What was that again about a breakthrough?

Yesterday to the Sunday Times, the British side was talking up the prospect of neutralising the backstop and forecasting the emergence of a winning formula. Today EU sources were clear that they were keeping the backstop in reserve and fully charged, while back home, the reported formula was being attacked by Leave and Remain.  By Tuesday we should know if there is enough agreement to call an EU special summit on 21st November.

Full marks to Patrick Smyth of the Irish Times for working out the moves being played among the negotiators in the Brussels tunnel.( I suggest you read this with a cold towel pressed to the forehead), The Conservatives will not tolerate permanent membership of the customs union for GB. A split with the DUP is inevitable and the calculation  for   the formula passing the Commons is even more difficult .

A formula ( is being mooted) that would remove EU-proposed references to an exclusively Northern Ireland customs union framework from the backstop, but leave in place strict provisions for the North’s continued, and separate, regulatory alignment with the EU (and checks on the Irish Sea or in the marketplace on goods and animals travelling between the North and Britain.

This version of a backstop would mean that after transition – and before the much-promised comprehensive future relationship is negotiated – the UK would be obliged to remain in a customs relationship with the EU, but would also have to put regulatory barriers at Dover and Channel ports.

The removal, however accomplished, from the protocol of references to a Northern Ireland-only customs arrangement could make the Northern element of the backstop easier to sell to Tory unionism – the customs border is particularly toxic for reasons that are not altogether clear.

And it might be easier to impose on the DUP as a less-than-perfect but necessary solution to avoid a no-deal Brexit. A confrontation that everyone bar the DUP now believes will be necessary.

A “better” deal is one that would better safeguard the Irish frictionless border – one logically, it appears to most observers, that involves British continued membership of a customs union and most single-market regulations. The British continue to insist that will not happen.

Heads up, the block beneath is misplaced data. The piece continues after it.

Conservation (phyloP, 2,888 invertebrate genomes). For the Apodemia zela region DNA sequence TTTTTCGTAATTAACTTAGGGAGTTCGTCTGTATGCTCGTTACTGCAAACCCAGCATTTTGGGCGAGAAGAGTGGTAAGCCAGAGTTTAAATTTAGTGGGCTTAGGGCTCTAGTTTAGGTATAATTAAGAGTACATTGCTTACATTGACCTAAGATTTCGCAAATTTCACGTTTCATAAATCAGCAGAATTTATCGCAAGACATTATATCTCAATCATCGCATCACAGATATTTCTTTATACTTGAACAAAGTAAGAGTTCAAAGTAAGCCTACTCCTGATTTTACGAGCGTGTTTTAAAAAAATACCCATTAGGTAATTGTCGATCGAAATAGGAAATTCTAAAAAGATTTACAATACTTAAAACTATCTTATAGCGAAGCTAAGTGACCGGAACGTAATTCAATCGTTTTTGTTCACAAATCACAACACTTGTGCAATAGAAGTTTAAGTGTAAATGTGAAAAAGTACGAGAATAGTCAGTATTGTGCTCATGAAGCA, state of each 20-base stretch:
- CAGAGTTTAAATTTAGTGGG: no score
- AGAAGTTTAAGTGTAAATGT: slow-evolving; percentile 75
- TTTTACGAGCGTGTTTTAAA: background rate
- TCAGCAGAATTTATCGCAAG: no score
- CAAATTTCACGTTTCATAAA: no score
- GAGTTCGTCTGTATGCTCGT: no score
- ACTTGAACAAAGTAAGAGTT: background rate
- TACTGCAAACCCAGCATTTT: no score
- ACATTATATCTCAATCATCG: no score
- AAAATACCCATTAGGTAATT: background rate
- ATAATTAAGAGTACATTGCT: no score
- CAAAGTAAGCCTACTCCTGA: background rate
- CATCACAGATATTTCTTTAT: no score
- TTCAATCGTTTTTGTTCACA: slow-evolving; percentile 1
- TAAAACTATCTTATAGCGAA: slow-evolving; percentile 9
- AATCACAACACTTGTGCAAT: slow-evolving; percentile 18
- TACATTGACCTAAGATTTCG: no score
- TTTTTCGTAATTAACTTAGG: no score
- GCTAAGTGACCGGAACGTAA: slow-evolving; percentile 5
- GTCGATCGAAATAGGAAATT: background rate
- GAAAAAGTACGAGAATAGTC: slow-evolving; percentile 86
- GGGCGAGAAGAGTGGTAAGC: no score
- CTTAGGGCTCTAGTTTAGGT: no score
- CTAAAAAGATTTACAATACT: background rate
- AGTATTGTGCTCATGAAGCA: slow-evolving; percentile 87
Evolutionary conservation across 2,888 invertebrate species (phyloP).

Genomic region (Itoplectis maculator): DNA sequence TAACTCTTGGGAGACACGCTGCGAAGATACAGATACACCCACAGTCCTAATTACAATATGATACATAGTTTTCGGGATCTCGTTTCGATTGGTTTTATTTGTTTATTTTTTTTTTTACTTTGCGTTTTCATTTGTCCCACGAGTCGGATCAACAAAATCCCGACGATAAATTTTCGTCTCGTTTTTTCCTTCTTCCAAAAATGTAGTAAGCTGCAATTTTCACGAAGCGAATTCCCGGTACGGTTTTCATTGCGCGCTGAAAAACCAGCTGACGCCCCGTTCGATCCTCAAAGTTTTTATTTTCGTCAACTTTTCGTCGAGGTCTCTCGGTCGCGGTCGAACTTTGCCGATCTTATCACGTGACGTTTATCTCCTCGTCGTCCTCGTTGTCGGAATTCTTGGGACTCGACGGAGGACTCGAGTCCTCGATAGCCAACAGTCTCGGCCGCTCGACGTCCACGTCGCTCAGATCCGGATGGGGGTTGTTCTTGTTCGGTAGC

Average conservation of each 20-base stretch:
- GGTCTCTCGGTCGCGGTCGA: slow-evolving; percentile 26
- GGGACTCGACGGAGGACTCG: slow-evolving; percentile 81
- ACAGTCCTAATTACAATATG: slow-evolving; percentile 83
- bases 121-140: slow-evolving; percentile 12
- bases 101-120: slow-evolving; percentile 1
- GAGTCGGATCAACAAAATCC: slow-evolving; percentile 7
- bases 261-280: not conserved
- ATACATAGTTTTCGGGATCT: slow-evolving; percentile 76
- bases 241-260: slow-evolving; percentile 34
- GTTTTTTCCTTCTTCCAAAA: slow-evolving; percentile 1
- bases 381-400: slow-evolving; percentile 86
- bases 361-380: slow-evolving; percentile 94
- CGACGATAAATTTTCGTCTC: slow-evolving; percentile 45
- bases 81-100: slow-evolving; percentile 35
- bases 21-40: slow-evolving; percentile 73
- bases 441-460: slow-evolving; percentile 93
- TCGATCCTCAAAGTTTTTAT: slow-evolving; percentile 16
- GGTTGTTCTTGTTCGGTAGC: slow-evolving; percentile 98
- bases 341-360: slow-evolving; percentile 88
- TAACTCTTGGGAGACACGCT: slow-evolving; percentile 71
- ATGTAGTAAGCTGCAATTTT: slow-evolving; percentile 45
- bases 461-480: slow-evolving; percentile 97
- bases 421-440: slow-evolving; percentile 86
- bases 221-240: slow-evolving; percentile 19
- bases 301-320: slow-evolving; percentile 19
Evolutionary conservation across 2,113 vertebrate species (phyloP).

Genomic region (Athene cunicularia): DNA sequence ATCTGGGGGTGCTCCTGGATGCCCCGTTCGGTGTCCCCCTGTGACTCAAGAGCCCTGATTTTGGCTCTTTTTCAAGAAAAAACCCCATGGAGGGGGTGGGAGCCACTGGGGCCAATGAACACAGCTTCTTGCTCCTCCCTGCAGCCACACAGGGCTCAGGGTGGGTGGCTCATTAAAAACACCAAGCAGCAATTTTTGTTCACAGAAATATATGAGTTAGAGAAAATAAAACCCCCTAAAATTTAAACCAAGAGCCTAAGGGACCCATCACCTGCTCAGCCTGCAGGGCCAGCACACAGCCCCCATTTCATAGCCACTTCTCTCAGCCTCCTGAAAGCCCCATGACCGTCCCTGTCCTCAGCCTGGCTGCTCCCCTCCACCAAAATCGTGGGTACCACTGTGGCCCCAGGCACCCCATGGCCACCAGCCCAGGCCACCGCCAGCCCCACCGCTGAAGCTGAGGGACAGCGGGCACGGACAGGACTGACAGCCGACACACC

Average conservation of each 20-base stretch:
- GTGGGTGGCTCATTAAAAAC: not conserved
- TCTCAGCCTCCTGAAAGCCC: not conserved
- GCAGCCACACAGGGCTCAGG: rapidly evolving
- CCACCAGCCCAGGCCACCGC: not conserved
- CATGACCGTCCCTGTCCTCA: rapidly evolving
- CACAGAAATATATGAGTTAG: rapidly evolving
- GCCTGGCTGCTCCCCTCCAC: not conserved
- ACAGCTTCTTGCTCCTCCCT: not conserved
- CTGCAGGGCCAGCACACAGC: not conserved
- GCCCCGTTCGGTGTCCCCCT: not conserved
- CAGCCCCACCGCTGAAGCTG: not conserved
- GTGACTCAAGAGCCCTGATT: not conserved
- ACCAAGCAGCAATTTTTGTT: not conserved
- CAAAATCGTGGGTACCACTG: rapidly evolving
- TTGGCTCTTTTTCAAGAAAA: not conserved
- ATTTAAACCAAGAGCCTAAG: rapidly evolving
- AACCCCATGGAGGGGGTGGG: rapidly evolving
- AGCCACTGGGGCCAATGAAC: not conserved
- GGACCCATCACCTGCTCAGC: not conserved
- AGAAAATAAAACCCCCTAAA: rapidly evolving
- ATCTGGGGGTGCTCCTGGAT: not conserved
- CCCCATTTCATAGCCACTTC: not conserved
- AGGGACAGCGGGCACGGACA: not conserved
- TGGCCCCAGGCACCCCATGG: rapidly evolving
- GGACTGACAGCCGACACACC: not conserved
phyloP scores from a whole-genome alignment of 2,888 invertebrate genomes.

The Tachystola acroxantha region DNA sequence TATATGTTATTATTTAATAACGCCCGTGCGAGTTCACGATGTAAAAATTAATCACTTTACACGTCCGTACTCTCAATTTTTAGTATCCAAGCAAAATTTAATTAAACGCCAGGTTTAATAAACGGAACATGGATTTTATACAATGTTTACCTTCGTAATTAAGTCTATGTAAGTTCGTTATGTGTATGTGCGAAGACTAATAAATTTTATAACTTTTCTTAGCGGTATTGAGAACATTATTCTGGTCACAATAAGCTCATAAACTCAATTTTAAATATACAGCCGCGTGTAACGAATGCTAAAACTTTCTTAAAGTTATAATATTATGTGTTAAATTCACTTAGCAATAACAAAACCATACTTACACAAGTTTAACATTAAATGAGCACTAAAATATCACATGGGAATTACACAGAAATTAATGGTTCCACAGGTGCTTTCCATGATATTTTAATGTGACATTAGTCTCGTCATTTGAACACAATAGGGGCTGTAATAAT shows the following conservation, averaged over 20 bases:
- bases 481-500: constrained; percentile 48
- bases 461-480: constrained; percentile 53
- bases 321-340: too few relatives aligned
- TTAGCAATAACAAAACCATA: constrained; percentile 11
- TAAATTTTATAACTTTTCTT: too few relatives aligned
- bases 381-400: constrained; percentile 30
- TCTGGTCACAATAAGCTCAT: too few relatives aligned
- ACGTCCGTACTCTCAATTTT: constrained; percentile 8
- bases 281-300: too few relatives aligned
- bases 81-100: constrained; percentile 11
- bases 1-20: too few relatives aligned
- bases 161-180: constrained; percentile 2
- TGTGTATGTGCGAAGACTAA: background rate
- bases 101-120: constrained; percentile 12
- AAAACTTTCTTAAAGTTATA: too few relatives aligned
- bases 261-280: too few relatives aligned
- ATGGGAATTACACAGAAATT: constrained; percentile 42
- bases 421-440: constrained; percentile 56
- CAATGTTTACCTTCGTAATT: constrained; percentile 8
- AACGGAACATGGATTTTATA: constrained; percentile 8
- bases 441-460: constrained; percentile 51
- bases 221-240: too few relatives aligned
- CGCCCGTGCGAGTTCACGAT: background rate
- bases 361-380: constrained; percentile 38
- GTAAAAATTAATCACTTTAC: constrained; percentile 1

Effectively, in other words, by signing up to an all-UK customs backstop the UK, though it does not admit it publicly, would be committing itself to a permanent customs union arrangement for itself for the sake of not signing up to separate arrangements for the North. As the DUP rightly keeps saying “the backstop is for good”.

In what is effectively a private acknowledgment of that reality, and fearful that the EU and Ireland could forever block the ending of the backstop by insisting on what the UK would see as an unrealisable standard for a “better” deal, British negotiators are understood to have been trying to explore the idea of third-party arbitration.

Clarity hardly looks likely by Tuesday does it?  The Guardian assesses the chances at 50:50. Glass half full or glass half empty?

EU officials do not rule out the possibility of the commission accepting that an all-UK customs union will replace the Northern Ireland-specific one, albeit with “deeper” clauses specific to the province. But that leap would require an admission from Downing Street that the customs union was effectively permanent, something unlikely to fly at home. It is a mess. But one French government official speaking for many in Brussels put it succinctly: “It is a British mess and they need to fix it.”The source said any hope of Northern Ireland-specific customs arrangements being removed would involve a “huge jump on the UK side”.

The official suggested that May would need to make a “calculation about what is sellable and how she sells it but it does not correspond to the buccaneering Britain of Bojo [Boris Johnson]

Writing in the Sun, “Bojo” has no doubts how he and his supporters will vote if May comes back with “temporary” all-UK membership of the customs union for the transition period.

If this is indeed the deal that is to be placed before Cabinet on Tuesday, it is an absolute stinker. Even after we leave – according to this so called deal – we will remain in a nonsensical “implementation period” in which we will be effectively non-voting members of the EU. We have gone along with the claptrap that this is essential – as the only way to avoid a hard ­border between Northern Ireland and Ireland. Brexit was meant to be about taking back control. Under this plan – we surrender control to Brussels. As soon as MPs understand what is really at stake, I have no doubt that they will throw this deal out.

So thumbs down from Johnson on the right and the same from Tony Blair on the (sort of) left, as the former prime minister joins the growing numbers in favour of a second referendum.

We are approaching Brexit crunch time. Everyone is going to come under intense pressure to agree a “reasonable deal”, Labour MPs especially. They should resist. There is no “reasonable deal”. There is the pointless, the painful or fudge through postponement of the core issues. Each option is bad.

MPs should vote it down and give the people the final say.

 

 

 

Former BBC journalist and manager in Belfast, Manchester and London, Editor Spolight; Political Editor BBC NI; Current Affairs Commissioning editor BBC Radio 4; Editor Political and Parliamentary Programmes, BBC Westminster; former London Editor Belfast Telegraph. Hon Senior Research Fellow, The Constitution Unit, Univ Coll. London